Les équipes se sont prises au jeu, non seulement pour boucler le parcours avant le coucher du soleil, mais pour terminer la journée sur la première marche du podium. J’ai partagé de très bons moments avec mes compétiteurs, provenant du Kenya, Japon, France et Autriche, qui faisaient les mêmes legs que moi.

Notre équipe, celle des Amériques (Canada, Brésil, États-Unis) a remporté le challenge, à la fois sur le coucher du soleil (avec 38min d’avance), mais aussi sur les autres équipes (avec seulement 4s d’avance sur la 2ème équipe (Europe du sud)). Quel finish extraordinaire!

Tout au long de cette aventure, j’ai porté mes Julbo Venturi qui m’ont servi parfaitement à travers toutes les conditions climatiques et lumineuses que j’ai rencontré au fur et à mesure que j’avançais dans la course.

Restez à l’écoute! De superbes vidéos et photos sont à venir J.

9 Things to Know About our Spectron Polycarbonate Lenses


1 - All of our Spectron Polycarbonate lenses are completely shatterproof and made with ballistic material used for helicopter windshields. You can run it over, smash it with a hammer, drop them from a 50 story building, they won’t break.

2- The Spectron 4 (VLT 5%) is similar to the Spectron 3+, but provides maximum protection against dazzling sun in conditions of strong reverberation with the use of an anti-reflective coating.  This anti-reflective coating reduces eyestrain and eliminates interference glare. Spectron 4 lenses are perfects for mountain activities.


3 - The polarizing filter of the Polarized 3 (VLT 12%) and Polarized 3+ (VLT 11%) eliminate the glare from water surface snow or windshield for a better and clear vision. The Polarized filter 3+ produces the same mirror effect as the Spectron 3+ to improve the filtration of visible light.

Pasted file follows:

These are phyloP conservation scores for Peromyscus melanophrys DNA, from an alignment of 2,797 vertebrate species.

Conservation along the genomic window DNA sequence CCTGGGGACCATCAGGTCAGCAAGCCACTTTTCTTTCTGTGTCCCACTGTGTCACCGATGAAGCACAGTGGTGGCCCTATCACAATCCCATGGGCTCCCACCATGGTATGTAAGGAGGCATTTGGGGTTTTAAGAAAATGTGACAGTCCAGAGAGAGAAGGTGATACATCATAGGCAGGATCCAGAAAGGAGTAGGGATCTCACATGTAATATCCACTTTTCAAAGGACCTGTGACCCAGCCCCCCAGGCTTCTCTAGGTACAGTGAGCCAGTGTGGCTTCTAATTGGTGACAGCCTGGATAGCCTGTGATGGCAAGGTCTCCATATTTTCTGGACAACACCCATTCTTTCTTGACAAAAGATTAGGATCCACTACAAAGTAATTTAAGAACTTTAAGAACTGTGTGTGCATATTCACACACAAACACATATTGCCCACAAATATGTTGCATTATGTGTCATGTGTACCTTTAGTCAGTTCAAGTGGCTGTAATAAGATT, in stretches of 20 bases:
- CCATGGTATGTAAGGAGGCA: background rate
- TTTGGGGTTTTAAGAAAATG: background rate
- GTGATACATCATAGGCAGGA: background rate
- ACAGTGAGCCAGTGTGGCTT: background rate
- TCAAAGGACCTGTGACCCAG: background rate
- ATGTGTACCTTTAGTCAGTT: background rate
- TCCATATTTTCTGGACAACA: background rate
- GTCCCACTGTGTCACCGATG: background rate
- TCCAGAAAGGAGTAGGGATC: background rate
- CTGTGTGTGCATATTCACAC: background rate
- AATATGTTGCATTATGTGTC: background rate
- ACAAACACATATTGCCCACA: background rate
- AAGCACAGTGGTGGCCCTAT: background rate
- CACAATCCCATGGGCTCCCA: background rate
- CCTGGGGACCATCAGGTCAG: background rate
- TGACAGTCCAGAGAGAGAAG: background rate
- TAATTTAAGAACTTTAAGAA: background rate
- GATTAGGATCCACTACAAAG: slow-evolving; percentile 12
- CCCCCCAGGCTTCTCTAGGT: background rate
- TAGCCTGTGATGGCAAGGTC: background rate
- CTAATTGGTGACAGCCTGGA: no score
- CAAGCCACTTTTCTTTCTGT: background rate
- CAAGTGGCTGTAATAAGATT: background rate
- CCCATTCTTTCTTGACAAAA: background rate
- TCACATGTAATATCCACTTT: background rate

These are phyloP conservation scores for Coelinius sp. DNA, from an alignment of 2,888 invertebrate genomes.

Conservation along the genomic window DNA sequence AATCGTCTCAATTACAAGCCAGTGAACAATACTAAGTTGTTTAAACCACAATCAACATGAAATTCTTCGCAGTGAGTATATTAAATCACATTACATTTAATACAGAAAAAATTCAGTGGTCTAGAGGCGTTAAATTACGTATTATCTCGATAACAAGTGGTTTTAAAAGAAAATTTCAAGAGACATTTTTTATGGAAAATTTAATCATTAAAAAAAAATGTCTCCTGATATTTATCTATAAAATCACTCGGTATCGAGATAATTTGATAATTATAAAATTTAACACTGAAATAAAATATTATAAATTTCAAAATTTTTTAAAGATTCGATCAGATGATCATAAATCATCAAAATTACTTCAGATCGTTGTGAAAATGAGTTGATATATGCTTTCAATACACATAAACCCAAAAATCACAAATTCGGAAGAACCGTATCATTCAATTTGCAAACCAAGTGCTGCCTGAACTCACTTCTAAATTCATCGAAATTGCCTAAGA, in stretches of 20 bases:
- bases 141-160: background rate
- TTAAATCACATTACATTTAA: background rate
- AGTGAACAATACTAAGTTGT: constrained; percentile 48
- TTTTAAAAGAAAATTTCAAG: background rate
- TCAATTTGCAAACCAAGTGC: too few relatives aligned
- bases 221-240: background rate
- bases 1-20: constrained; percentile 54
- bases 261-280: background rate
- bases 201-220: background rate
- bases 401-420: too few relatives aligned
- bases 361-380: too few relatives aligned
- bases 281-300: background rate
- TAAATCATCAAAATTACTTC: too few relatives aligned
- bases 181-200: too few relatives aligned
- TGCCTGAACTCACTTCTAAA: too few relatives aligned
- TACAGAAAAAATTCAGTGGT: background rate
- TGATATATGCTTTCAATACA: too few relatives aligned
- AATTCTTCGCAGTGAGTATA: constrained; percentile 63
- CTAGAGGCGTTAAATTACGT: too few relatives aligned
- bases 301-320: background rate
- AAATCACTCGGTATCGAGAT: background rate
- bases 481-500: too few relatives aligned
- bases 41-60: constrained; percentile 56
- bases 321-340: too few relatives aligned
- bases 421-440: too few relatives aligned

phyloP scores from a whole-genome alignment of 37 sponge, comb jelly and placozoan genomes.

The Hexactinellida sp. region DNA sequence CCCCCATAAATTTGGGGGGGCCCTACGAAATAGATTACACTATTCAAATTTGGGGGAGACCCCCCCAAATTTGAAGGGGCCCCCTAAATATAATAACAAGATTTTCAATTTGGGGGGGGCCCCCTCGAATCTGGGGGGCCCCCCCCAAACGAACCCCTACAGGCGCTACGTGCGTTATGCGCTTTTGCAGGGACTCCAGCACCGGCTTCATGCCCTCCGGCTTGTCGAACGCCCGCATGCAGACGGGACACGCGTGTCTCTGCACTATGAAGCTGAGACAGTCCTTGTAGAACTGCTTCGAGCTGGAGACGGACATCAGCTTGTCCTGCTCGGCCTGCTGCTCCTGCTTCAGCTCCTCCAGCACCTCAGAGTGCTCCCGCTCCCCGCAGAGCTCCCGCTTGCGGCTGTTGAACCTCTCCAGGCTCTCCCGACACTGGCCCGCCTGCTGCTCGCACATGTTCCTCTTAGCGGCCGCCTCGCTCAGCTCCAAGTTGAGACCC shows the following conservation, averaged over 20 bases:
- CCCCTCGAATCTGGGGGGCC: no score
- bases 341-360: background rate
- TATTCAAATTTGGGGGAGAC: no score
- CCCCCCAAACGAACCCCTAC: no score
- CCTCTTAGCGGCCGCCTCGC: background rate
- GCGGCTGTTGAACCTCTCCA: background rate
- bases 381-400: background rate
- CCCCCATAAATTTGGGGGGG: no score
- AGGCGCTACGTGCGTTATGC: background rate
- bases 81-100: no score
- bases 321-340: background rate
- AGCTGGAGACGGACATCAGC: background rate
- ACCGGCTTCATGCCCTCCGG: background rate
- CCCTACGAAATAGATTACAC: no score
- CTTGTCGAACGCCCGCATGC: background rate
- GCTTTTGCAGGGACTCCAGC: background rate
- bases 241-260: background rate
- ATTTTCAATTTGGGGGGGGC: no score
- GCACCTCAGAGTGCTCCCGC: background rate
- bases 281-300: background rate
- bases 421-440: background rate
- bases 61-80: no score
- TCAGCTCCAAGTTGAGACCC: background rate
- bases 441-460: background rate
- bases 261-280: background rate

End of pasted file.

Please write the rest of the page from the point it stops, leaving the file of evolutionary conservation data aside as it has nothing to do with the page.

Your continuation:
4 - Spectron 3 and Polarized lenses are appropriate for driving but Spectron 4 is not recommended for driving because the lens is extremely dark.


5- Every Polycarbonate lenses can be use for mountains, performance or water sports. You will choose your lens depending of your light sensibility.


6 - If you wonder why you don't have a clear vision when getting into the woods or when the weather is cloudy, it is because Spectron Polycarbonate lenses are not photochromic and will not transition for you from light to dark or from dark to light.


7 - Our lenses and frames come with our lifetime warranty so rest assured that if anything goes wrong with Julbo’s eyewear, we’ll take care of and defect. Unfortunately we don’t cover scratched lenses from overuse or misuse.


8 - A special baby lens is available at Julbo. The Spectron 4 baby provides a maximum protection against Sun's UV rays.


9 - All of our Spectron Polycarbonate lenses offer an extreme suns UV ray's protection (VLT from 13% to 5% depending on the lenses).




9 Things to Know About Our Cameleon Lens

If you’re looking for a photochromic performance lens that’s going to give you some serious protection in the mountains, our Cameleon lens is the one for you.

Our Cameleon lens is the ultimate mountaineering, alpine climbing lens that blocks the sun’s harmful rays, cuts snow glair and keeps your eyes from burning in extreme environments. Our Cameleon lens has been used to conquer peaks from Everest to Rainer. Here are a few features and tech specs about the Cameleon lens you might not have known about.